Accommodations & Modifications

Every child with a disability has a right to attend general education classes and to have accommodations and modifications so they can be successful in those classes. These can include changes in the method of instruction, the curriculum, and the environment. Accommodations and modifications are important tools for a child to successfully accomplish Individualized Education Programs (IEP) goals and objectives and participate actively with other students in classroom and school activities.

Accommodations are changes in how a student accesses information and demonstrates learning. Accommodations do not substantially change the instructional level, content, or performance criteria. The changes are made in order to provide a student with equal access to learning and equal opportunity to show what he or she knows and can do. Accommodations can include changes in the following:

  • presentation and/or response format and procedures
  • instructional strategies
  • time/scheduling
  • environment
  • equipment
  • architecture

Modifications are changes in what a student is expected to learn. The changes are made to provide a student opportunities to participate meaningfully and productively along with other students in classroom and school learning experiences. Modifications might include changes in the following:

  • instructional level
  • content
  • performance criteria

EXAMPLES

The following are some examples of accommodations and modifications that can be provided in the general education classroom. Note: This is not a complete list. The IEP team determines accommodations and modifications that meet the unique and individual needs of the student.

Accommodations:

  • test taken orally
  • large print textbooks
  • additional time to take test
  • locker with an adapted lock
  • weekly home-school communication tool, such as a notebook or daily log book
  • peer support for note taking
  • lab sheets with highlighted instructions
  • graph paper to assist in organizing and lining up math problems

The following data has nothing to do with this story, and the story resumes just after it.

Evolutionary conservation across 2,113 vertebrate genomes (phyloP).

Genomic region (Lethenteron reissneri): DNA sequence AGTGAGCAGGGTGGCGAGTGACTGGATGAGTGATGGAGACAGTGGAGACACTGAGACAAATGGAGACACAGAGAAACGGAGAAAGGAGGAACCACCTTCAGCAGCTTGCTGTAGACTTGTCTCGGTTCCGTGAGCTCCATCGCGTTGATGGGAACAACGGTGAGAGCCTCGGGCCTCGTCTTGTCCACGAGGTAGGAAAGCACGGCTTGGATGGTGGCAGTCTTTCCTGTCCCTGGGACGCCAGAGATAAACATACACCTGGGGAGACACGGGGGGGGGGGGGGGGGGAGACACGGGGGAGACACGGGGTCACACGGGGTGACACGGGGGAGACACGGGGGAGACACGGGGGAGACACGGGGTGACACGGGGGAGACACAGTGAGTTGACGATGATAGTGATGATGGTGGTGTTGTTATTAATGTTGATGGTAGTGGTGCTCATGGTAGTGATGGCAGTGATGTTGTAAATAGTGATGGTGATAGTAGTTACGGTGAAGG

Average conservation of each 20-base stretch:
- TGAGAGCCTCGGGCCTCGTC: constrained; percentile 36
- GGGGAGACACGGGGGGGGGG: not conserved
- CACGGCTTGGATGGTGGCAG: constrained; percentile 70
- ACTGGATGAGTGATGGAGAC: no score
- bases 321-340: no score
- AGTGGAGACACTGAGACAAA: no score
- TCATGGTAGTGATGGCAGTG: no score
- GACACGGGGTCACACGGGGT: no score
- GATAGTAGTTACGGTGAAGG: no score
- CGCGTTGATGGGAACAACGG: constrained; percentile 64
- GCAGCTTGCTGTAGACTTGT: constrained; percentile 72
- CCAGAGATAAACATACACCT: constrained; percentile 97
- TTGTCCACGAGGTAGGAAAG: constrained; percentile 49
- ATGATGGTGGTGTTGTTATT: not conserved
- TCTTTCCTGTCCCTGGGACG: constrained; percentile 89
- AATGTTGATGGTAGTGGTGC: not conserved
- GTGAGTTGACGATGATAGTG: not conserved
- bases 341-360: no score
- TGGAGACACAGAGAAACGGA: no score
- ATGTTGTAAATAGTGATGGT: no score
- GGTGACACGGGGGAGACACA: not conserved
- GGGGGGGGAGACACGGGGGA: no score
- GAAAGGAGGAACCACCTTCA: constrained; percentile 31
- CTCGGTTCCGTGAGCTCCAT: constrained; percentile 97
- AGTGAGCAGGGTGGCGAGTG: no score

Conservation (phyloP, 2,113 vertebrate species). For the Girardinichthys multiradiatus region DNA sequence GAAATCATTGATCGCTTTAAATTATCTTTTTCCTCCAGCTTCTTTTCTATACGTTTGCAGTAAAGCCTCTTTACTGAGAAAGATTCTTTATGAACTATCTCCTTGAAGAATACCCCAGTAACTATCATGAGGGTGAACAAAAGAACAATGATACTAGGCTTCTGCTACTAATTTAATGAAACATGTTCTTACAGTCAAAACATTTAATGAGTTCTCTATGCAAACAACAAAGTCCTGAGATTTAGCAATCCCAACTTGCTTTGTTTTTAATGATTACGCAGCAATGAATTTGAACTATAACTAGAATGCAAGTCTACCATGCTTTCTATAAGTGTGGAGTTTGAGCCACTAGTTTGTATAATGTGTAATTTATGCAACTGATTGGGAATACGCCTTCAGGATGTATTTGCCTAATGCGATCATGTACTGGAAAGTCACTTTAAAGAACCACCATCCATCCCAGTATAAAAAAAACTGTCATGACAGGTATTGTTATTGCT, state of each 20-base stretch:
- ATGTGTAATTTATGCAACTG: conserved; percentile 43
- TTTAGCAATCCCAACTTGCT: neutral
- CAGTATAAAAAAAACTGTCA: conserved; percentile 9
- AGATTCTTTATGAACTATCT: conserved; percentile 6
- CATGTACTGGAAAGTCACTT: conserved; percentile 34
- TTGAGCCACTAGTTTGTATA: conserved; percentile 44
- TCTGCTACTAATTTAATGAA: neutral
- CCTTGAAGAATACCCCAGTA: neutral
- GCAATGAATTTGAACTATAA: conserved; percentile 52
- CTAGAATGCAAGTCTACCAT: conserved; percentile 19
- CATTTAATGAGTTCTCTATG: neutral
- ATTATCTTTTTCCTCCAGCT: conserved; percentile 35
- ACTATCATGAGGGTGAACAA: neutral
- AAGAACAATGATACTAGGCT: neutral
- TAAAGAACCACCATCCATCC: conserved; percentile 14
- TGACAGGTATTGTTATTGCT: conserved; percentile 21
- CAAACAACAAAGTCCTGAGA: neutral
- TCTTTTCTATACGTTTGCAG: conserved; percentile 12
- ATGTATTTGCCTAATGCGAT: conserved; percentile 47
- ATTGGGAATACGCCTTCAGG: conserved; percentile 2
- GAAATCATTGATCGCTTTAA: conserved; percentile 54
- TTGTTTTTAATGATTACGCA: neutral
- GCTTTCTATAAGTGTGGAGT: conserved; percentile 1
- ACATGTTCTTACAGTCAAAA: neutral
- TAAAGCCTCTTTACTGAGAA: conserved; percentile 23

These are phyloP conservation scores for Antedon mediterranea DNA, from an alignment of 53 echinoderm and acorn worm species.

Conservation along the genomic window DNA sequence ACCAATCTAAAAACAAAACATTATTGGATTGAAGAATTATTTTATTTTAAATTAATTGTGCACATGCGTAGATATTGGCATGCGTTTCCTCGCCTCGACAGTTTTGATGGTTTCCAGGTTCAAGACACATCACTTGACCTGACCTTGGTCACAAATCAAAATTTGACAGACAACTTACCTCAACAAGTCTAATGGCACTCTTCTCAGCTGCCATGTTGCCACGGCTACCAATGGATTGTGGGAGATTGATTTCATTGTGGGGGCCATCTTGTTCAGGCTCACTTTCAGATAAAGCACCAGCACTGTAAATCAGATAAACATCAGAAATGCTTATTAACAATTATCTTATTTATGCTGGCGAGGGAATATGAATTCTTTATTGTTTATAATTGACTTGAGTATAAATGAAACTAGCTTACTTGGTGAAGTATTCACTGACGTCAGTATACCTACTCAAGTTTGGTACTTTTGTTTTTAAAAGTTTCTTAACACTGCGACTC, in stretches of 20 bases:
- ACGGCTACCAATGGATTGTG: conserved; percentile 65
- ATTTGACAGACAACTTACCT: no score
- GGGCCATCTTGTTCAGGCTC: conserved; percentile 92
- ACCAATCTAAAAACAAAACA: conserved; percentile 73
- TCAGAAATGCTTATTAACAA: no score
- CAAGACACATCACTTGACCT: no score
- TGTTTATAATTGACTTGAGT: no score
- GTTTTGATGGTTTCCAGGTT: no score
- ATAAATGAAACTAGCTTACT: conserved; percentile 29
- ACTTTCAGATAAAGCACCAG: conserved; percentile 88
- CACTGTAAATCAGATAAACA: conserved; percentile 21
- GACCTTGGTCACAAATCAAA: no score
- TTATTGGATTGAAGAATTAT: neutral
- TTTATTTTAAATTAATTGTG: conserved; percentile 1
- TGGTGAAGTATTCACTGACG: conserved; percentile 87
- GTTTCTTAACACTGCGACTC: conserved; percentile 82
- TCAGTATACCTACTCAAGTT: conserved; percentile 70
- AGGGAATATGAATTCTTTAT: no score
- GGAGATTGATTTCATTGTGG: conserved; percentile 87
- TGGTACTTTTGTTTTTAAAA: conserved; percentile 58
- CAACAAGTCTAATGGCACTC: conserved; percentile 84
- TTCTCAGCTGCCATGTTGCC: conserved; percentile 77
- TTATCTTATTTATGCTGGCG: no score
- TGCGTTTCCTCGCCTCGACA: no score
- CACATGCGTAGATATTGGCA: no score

• tape record lectures
  • use of a computer for writing

Modifications:

  • outline in place of essay for major project
  • Picture Communication Symbols (PCS) choices on tests
  • alternative books or materials on the same theme or topic
  • spelling support from a computerized spell check program
  • word bank of choices for answers to test questions
  • use of a calculator on a math test
  • film or video supplements in place of text
  • questions re-worded using simpler language
  • projects substituted for written reports
  • important words and phrases highlighted

Deciding which accommodations and/or modifications to use depends on the assignment and the needs of the individual student. For example, a particular student may need more time to take English tests and also need to use a calculator for all math assignments. When the appropriate adaptations are made to how/or and what the student is learning, he or she has true access to the general education curriculum.

Accommodations and modifications are types of adaptations that are made to the environment, curriculum, instruction, or assessment practices in order for students with disabilities to be successful learners and to participate actively with other students in the general education classroom and in school-wide activities.


Article from PEAK Center, www.peakparent.org